EmpressCallipygos: I think part of that should be acknowledging that some people acted politically but doing so in the context of a full, independent investigation and release as much as possible online – it'll mean some mid-level careers vaporize but that's better than the way the ongoing story is fueled by guessing about how high up it went.
posted by adamsc at 12:36 PM on May 12, 2013


I think part of that should be acknowledging that some people acted politically but doing so in the context of a full, independent investigation and release as much as possible online – it'll mean some mid-level careers vaporize but that's better than the way the ongoing story is fueled by guessing about how high up it went.

I'm not doing any speculating about "how high up it went." On the contrary, I am pretty sure it was just a handful of guys acting independently. But they were a handful of guys in my side of the political fence, and dammit, they should have known that I am now going to be tagged with that same broad brush.

I'm having a reaction that I often see on another board I've been to - "stop being on my side, you're making my side look stupid".
posted by EmpressCallipygos at 12:39 PM on May 12, 2013 [1 favorite]


Because, dammit, even if our side can't avoid this partisan bullshit, can't we at least distinguish ourselves by being big enough to admit to our mistakes?

I'm all for admitting it the moment we know that it's true. But I still don't know that. If the Tea Party applications were frequently dodgy and very similar to each other, it is a more than convenient basis for a red flag profile, so that in itself is actually a pretty compelling explanation. The appearance of partisanship would therefore be a simple corollary of the fact that the Tea Party is -- hey, guess what? Partisan. I'm not saying it's true, I'm saying it's an internally consistent and sound explanation. If it's not true then I'm with you. But it's insane to fall on your sword when not actually guilty. So let's see how it develops, eh?
posted by George_Spiggott at 1:03 PM on May 12, 2013 [2 favorites]


The IRS would have done well to not apologize. Most of the Right never apologizes, regardless the audacity or unfairness of their mistakes. Instead, they aggressively double down... and in the end, get away with what they did.
posted by five fresh fish at 1:12 PM on May 12, 2013 [4 favorites]


> This was a partisan fuckup.

The IRS has a pretty good track record of avoiding improper influence from the executive branch.

And all the articles above are clear to say that there's (so far) no evidence whatsoever that this was a partisan fuckup.

Do you have any evidence we haven't seen yet? Otherwise, perhaps you should restate this as, "I believe this was a partisan fuckup, but so far there's no evidence of this."
posted by lupus_yonderboy at 1:26 PM on May 12, 2013 [1 favorite]


This is starting to look broader than a couple of low-level drones running keyword searches for "Tea Party" and "Patriot".

If by "broader" you mean "expanding the definition to both limiting and expanding government/Bill of Rights coverage/social welfare," then yes. Perhaps you should have included that information from the article in the quote you used instead of a single sentence devoid of context.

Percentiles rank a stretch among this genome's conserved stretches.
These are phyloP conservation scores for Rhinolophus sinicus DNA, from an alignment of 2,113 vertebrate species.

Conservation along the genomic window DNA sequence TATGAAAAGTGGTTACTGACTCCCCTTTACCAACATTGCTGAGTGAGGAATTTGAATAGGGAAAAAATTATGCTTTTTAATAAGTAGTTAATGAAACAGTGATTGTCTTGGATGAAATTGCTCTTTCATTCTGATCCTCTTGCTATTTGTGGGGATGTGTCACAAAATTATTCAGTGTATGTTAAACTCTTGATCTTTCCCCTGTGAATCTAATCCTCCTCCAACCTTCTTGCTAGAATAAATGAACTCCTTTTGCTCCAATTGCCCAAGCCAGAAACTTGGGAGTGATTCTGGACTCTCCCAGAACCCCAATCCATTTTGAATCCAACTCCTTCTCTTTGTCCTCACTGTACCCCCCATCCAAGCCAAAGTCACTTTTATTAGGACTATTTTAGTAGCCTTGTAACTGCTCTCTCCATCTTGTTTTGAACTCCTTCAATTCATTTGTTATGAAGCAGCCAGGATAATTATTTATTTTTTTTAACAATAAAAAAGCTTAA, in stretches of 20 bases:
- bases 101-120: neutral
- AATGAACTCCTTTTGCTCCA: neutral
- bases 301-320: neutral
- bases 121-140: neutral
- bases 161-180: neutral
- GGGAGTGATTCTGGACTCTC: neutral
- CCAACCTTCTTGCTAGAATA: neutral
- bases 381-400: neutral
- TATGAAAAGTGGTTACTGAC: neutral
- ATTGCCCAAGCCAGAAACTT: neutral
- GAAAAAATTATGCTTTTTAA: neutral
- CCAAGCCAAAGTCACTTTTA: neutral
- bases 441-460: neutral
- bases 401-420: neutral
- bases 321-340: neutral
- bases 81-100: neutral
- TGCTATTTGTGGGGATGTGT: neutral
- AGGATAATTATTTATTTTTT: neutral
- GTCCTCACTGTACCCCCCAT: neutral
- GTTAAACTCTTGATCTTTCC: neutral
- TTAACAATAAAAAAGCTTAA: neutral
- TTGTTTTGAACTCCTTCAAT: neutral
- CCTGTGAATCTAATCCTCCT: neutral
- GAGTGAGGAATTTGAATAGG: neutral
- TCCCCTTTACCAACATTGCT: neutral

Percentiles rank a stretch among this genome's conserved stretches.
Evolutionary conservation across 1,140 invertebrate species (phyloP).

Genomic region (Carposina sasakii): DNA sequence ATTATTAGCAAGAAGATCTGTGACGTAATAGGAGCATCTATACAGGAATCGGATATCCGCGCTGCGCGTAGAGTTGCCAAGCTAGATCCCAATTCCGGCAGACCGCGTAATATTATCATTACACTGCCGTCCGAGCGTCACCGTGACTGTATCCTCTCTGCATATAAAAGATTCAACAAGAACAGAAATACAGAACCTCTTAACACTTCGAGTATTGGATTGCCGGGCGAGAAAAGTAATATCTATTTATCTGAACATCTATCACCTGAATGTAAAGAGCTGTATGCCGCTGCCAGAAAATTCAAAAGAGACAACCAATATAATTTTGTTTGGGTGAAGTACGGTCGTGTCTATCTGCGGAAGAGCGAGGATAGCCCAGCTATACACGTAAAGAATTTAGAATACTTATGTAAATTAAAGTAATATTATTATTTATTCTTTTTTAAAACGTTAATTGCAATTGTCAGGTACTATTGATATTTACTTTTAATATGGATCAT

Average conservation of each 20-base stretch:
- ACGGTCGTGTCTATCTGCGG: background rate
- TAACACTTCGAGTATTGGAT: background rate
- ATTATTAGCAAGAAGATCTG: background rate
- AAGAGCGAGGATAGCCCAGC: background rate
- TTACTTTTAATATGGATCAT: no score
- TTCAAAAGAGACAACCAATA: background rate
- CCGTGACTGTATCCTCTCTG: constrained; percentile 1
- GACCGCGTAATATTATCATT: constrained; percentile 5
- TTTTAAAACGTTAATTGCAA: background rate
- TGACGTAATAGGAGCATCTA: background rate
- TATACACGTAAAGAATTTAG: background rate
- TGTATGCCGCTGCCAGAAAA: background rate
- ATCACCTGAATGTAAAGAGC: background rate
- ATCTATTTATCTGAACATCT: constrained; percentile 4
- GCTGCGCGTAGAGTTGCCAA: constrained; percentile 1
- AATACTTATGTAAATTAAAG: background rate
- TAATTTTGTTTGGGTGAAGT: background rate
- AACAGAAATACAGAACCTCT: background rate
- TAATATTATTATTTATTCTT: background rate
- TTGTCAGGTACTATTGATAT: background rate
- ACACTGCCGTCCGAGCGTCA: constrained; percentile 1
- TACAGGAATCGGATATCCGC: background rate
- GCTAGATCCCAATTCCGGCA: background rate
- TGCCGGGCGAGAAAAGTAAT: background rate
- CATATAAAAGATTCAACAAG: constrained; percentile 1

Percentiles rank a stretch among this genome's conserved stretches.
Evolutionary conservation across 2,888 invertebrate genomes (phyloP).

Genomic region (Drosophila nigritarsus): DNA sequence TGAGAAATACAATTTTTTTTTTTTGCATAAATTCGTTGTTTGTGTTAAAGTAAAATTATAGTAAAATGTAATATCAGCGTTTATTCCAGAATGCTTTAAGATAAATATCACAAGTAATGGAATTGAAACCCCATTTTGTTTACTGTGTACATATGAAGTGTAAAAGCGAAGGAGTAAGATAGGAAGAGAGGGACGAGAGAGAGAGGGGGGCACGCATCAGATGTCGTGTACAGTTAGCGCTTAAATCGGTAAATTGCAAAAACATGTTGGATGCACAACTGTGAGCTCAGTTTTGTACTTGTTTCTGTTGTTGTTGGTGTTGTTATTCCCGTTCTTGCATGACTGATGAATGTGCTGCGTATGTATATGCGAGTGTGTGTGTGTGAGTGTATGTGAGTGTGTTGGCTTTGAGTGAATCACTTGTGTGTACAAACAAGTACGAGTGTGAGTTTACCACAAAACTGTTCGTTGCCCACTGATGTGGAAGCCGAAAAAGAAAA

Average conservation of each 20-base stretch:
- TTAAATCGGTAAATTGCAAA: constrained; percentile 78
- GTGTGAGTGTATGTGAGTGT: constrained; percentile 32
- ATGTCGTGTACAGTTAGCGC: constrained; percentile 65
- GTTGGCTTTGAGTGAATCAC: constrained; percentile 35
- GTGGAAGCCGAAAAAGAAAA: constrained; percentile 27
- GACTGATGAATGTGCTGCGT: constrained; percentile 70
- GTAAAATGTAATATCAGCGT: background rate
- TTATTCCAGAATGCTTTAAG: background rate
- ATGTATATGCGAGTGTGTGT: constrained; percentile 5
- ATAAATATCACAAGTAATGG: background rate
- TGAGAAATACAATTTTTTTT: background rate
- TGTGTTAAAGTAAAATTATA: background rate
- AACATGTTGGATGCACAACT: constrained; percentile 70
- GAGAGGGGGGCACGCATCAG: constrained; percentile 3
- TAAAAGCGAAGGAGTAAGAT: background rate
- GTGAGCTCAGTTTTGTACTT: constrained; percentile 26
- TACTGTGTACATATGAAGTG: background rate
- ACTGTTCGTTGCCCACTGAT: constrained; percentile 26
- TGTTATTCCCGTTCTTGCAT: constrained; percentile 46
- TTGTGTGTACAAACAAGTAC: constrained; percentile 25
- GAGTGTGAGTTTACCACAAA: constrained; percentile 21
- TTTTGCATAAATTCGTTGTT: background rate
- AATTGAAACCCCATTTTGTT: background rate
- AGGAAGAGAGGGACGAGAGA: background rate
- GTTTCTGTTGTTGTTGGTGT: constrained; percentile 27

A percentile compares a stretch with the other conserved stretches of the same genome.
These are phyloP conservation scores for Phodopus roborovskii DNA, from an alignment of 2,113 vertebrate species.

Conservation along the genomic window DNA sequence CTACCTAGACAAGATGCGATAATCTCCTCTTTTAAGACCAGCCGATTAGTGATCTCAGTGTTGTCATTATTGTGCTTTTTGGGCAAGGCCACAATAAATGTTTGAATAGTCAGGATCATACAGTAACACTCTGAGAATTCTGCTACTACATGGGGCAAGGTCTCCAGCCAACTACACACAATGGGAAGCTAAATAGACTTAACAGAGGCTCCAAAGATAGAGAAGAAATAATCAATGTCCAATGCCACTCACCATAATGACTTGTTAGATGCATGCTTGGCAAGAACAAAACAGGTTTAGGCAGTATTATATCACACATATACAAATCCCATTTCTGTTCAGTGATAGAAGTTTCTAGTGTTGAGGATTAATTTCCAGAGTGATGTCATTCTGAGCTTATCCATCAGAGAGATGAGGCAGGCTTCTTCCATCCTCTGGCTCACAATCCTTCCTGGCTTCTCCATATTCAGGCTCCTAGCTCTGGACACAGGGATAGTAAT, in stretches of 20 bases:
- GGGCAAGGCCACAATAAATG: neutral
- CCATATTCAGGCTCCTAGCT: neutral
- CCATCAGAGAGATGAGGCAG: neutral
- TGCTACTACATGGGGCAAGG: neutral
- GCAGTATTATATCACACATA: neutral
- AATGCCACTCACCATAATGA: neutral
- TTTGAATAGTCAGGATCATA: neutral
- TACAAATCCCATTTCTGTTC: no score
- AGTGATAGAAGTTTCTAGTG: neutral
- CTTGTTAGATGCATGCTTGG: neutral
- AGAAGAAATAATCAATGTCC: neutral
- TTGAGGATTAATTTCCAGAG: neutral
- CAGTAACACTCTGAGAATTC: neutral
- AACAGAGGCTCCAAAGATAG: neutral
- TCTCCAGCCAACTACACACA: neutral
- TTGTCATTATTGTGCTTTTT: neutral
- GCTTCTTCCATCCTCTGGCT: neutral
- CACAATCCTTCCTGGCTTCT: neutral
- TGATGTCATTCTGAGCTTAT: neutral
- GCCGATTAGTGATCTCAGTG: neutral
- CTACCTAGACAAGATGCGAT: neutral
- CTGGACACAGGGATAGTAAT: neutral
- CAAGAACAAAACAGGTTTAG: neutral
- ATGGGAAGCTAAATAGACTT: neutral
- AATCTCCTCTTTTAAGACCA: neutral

posted by zombieflanders at 1:28 PM on May 12, 2013 [2 favorites]


I have to wonder how much better this could have gone if the IRS had simply had a better spokesperson at the initial press conference. Right now, the story seems to lack much substance beyond some people in an office in Ohio taking the easy way out when it came to doing their job. This is definitely a problem, but it doesn't rise to the level of some kind of immediate mea culpa and falling on swords by people who don't even appear to have been involved, since the administrator was a Bush appointee.
posted by feloniousmonk at 1:32 PM on May 12, 2013 [1 favorite]


> sought to educate Americans about the U.S. Constitution,

You must be aware, right, that there are a large group of people who seek to "educate" people about the U.S. Constitution by telling them that the Constitution prohibits income tax?

The IRS has been death from above on these people - and they are rationally right to do so. I've had some unfun interactions with the IRS in the past - they literally showed up at my door once! - but they were actually extremely reasonable once it was clear to them that I wasn't jerking them around, they waived a bunch of penalties (and it was definitely my fault!) and were generally very helpful in a scary, stern way.

And that makes rational sense too. The IRS wants to maximize their collections, and that's about it. If they show and up say, "You didn't do your taxes," and you're all "Oops, sorry, I'm getting an accountant," they get their money, and it's a good example to others.

But if a tax resister gets into their face and say, "You have no right to collect my taxes" - that's a dangerous thing for them. If even 5% of their taxpayers did this, the system would break down. I'm a taxpayer, and I deeply resent my taxes going to the military and bailouts, and yet I agree completely with the IRS's strategy. It isn't their job to decide how the taxes are spent, just to collect them fairly.

That article, again, has no specific details at all so it's hard to really refute or affirm it.
posted by lupus_yonderboy at 1:39 PM on May 12, 2013 [6 favorites]


Using quotes from the article, here's the apparent timeline:

June 29, 2011:
IRS staffers held a briefing with senior agency official Lois G. Lerner in which they described giving special attention to instances where “statements in the case file criticize how the country is being run.” Lerner, who oversees tax-exempt groups for the agency, raised objections and the agency revised its criteria a week later.
Jan. 15, 2012: